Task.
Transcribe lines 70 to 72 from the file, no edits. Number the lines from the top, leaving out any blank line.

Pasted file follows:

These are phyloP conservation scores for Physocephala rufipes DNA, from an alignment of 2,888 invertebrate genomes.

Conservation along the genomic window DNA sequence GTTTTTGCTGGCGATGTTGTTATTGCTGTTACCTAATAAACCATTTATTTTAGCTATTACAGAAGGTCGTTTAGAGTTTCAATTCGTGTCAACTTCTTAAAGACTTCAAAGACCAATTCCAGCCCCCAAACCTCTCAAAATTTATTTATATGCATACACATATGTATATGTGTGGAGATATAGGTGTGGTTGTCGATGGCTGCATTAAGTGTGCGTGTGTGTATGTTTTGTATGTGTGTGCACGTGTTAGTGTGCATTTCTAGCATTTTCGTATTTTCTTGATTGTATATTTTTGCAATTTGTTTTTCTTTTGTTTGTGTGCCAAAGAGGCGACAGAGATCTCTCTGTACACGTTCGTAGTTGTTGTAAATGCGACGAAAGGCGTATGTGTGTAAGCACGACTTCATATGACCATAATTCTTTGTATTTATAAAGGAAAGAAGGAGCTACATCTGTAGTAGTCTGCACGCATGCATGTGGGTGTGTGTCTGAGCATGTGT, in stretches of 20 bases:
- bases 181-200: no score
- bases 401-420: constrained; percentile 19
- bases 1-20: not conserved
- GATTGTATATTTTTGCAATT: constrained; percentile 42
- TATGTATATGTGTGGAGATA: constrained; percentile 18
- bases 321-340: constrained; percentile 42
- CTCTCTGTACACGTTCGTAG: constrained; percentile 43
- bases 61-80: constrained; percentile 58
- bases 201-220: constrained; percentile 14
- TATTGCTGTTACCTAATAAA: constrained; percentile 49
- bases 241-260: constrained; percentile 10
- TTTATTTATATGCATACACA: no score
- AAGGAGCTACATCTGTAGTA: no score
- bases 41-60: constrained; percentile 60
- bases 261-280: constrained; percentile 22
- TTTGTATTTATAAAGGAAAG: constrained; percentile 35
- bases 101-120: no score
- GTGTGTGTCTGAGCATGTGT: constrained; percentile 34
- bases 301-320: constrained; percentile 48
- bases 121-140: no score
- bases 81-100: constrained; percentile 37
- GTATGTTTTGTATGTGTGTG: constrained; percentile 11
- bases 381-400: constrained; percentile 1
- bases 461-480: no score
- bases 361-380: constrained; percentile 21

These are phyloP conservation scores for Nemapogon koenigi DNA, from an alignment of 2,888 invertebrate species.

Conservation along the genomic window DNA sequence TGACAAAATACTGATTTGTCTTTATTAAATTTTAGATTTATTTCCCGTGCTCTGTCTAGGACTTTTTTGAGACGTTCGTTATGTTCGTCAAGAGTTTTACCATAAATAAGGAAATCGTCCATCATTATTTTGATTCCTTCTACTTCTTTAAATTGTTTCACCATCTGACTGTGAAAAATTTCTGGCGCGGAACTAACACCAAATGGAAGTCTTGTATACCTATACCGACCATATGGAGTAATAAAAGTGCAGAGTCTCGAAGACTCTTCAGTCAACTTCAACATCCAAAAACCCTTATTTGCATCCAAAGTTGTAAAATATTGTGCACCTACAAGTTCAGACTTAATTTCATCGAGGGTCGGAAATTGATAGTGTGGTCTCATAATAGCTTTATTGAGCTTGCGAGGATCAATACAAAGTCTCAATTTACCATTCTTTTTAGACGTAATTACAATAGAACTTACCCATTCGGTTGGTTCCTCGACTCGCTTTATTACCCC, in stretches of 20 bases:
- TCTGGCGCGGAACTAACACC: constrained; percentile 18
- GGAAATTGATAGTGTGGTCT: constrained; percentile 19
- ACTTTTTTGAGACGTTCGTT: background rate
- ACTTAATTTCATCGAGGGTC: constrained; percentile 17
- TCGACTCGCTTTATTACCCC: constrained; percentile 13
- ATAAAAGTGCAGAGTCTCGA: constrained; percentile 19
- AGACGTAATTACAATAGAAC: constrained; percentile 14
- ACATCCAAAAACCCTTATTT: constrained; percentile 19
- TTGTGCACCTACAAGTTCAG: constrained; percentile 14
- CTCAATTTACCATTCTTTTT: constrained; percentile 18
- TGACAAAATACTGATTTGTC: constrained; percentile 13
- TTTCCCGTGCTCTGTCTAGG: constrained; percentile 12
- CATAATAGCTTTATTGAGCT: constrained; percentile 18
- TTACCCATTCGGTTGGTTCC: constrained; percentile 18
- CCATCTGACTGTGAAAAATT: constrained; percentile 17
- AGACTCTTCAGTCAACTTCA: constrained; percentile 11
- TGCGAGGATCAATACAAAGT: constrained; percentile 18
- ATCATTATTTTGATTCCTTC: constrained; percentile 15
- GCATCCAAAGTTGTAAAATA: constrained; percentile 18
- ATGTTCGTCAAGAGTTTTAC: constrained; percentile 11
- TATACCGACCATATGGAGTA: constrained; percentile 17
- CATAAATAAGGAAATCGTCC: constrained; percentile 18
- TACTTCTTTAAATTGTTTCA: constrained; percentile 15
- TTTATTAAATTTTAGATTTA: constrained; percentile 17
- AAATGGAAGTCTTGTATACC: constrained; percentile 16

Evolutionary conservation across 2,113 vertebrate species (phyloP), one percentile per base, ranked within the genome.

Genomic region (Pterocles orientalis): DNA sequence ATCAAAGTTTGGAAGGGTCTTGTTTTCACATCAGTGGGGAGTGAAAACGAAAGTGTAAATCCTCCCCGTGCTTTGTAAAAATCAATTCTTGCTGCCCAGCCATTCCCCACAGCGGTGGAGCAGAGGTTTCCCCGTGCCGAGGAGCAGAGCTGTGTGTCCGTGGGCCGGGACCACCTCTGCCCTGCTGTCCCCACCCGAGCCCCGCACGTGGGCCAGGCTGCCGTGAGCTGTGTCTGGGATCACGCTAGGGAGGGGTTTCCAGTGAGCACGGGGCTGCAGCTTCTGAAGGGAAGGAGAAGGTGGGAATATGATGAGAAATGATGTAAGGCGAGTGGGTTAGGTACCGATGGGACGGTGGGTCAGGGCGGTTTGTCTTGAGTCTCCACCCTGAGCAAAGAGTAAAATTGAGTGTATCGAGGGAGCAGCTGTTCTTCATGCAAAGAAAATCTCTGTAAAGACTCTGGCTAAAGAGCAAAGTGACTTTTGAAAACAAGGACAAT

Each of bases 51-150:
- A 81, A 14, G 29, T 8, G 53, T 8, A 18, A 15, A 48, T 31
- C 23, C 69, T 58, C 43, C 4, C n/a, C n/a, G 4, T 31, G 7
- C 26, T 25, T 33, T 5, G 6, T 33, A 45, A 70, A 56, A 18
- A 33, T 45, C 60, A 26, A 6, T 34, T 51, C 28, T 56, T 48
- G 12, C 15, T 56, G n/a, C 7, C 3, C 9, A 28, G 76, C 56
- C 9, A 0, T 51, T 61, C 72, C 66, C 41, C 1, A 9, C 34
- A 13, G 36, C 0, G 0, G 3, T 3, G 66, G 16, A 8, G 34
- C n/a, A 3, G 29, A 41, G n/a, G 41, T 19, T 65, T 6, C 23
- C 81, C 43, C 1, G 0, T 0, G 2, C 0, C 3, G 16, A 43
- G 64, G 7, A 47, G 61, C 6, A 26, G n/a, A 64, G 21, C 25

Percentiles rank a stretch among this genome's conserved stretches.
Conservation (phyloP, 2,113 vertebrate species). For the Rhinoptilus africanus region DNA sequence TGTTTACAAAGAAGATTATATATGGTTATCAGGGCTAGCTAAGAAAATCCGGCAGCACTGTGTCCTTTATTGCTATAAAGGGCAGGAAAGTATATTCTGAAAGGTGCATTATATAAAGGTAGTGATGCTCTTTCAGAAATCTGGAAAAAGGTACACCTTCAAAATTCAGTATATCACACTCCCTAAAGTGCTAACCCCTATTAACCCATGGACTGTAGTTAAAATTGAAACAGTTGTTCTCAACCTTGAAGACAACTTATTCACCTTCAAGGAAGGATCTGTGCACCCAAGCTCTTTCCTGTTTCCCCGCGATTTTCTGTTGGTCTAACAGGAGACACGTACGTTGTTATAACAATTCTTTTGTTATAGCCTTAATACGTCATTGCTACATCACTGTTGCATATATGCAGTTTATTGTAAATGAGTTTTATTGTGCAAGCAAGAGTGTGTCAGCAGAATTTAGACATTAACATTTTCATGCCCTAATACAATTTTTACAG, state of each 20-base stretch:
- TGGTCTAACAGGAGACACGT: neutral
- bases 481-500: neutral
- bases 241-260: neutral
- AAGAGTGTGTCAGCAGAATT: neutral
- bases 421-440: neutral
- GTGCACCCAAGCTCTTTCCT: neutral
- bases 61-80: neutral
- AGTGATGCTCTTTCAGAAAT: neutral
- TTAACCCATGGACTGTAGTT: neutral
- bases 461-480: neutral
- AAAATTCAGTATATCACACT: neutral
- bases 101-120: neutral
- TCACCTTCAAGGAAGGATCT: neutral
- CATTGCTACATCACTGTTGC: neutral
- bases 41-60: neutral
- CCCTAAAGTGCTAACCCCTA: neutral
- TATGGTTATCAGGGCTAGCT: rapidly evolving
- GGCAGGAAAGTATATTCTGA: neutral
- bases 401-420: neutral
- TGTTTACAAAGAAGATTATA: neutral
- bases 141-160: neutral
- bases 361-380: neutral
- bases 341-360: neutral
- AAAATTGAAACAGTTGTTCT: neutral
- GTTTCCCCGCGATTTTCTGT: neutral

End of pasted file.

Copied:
- TGGTCTAACAGGAGACACGT: neutral
- bases 481-500: neutral
- bases 241-260: neutral